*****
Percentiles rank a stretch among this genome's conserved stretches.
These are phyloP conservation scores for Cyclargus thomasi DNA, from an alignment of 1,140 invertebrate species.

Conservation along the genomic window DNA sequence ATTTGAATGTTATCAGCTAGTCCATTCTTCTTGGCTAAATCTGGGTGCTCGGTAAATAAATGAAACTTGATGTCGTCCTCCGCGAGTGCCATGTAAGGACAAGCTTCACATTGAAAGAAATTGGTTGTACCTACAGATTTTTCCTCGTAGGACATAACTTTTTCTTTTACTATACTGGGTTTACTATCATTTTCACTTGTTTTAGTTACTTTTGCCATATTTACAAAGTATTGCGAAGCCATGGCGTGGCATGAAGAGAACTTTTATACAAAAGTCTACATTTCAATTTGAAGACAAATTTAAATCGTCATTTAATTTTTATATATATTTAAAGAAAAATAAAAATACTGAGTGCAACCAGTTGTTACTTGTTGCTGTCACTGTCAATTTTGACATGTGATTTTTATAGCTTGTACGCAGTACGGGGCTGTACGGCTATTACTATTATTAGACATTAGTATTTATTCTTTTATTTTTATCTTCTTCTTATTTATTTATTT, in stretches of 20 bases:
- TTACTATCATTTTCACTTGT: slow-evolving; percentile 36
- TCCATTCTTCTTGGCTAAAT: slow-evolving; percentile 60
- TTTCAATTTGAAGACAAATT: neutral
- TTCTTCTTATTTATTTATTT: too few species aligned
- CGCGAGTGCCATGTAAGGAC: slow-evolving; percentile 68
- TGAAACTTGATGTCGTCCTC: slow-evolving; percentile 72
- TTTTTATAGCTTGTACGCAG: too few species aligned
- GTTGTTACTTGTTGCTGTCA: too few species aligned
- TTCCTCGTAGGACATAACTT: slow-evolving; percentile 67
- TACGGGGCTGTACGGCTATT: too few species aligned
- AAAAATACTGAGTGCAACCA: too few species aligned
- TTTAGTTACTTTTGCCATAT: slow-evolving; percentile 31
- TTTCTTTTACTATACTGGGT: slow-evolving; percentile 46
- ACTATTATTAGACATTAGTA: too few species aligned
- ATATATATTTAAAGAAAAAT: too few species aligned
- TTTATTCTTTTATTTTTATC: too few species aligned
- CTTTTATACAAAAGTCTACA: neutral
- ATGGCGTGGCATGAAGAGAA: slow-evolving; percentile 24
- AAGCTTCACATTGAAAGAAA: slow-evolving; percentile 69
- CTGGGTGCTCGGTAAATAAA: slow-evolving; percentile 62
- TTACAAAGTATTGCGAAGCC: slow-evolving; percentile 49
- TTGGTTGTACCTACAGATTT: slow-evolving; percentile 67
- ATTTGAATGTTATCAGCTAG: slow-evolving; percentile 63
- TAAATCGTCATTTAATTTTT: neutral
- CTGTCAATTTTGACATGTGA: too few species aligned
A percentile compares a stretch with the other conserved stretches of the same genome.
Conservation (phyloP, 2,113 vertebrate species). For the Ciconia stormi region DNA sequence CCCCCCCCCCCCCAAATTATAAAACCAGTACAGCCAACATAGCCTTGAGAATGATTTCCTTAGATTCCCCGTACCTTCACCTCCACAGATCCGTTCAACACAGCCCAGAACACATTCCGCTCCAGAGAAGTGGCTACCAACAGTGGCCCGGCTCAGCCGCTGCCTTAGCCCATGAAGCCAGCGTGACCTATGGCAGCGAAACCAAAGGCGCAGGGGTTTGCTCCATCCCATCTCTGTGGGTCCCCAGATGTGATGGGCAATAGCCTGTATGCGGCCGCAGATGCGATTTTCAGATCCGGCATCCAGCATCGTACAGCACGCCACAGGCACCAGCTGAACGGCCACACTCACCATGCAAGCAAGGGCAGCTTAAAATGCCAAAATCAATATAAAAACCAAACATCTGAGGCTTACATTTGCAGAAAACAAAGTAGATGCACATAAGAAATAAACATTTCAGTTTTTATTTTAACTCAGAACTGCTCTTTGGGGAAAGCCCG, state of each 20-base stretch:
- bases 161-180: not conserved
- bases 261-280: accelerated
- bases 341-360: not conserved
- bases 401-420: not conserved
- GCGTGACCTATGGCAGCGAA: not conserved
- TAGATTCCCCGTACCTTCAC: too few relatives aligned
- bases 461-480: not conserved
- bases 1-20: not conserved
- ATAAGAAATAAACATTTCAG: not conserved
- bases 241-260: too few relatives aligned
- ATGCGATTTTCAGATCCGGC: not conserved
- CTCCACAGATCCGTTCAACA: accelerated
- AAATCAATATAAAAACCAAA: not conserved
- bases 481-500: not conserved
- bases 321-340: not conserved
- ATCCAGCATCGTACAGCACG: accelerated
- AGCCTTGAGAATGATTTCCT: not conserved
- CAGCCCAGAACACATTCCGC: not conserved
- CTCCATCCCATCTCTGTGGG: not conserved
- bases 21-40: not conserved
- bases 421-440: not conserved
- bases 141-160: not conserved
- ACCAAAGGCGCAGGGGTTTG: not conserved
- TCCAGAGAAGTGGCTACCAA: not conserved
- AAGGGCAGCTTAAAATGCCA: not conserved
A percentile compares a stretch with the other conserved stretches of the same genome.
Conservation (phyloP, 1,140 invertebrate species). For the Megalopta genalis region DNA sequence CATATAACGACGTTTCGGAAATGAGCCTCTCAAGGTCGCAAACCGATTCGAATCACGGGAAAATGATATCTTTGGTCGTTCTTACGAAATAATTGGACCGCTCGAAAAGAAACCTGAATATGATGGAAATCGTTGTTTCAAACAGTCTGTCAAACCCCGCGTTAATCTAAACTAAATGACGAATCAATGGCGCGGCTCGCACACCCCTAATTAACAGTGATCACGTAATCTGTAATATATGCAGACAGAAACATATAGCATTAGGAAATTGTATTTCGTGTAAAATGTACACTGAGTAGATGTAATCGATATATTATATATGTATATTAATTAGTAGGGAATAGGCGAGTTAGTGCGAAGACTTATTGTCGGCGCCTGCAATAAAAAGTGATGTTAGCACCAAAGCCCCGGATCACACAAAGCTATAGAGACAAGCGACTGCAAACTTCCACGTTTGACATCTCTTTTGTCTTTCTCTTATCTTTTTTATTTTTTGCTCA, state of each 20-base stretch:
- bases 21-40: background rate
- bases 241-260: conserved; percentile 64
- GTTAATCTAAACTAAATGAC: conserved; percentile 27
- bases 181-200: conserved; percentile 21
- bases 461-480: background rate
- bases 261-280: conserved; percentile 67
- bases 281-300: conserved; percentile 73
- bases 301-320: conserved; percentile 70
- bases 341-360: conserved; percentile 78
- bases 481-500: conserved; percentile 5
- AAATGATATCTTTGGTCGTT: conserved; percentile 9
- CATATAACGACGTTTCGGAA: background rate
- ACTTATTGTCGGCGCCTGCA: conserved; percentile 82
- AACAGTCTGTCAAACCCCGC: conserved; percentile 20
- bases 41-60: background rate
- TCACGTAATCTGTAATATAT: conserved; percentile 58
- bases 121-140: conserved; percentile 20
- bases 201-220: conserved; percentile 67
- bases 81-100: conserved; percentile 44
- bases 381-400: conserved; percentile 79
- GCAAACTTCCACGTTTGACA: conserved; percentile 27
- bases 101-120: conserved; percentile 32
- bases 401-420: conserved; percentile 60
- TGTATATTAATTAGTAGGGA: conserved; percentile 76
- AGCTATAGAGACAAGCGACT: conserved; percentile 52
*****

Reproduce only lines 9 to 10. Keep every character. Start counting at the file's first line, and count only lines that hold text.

- TGAAACTTGATGTCGTCCTC: slow-evolving; percentile 72
- TTTTTATAGCTTGTACGCAG: too few species aligned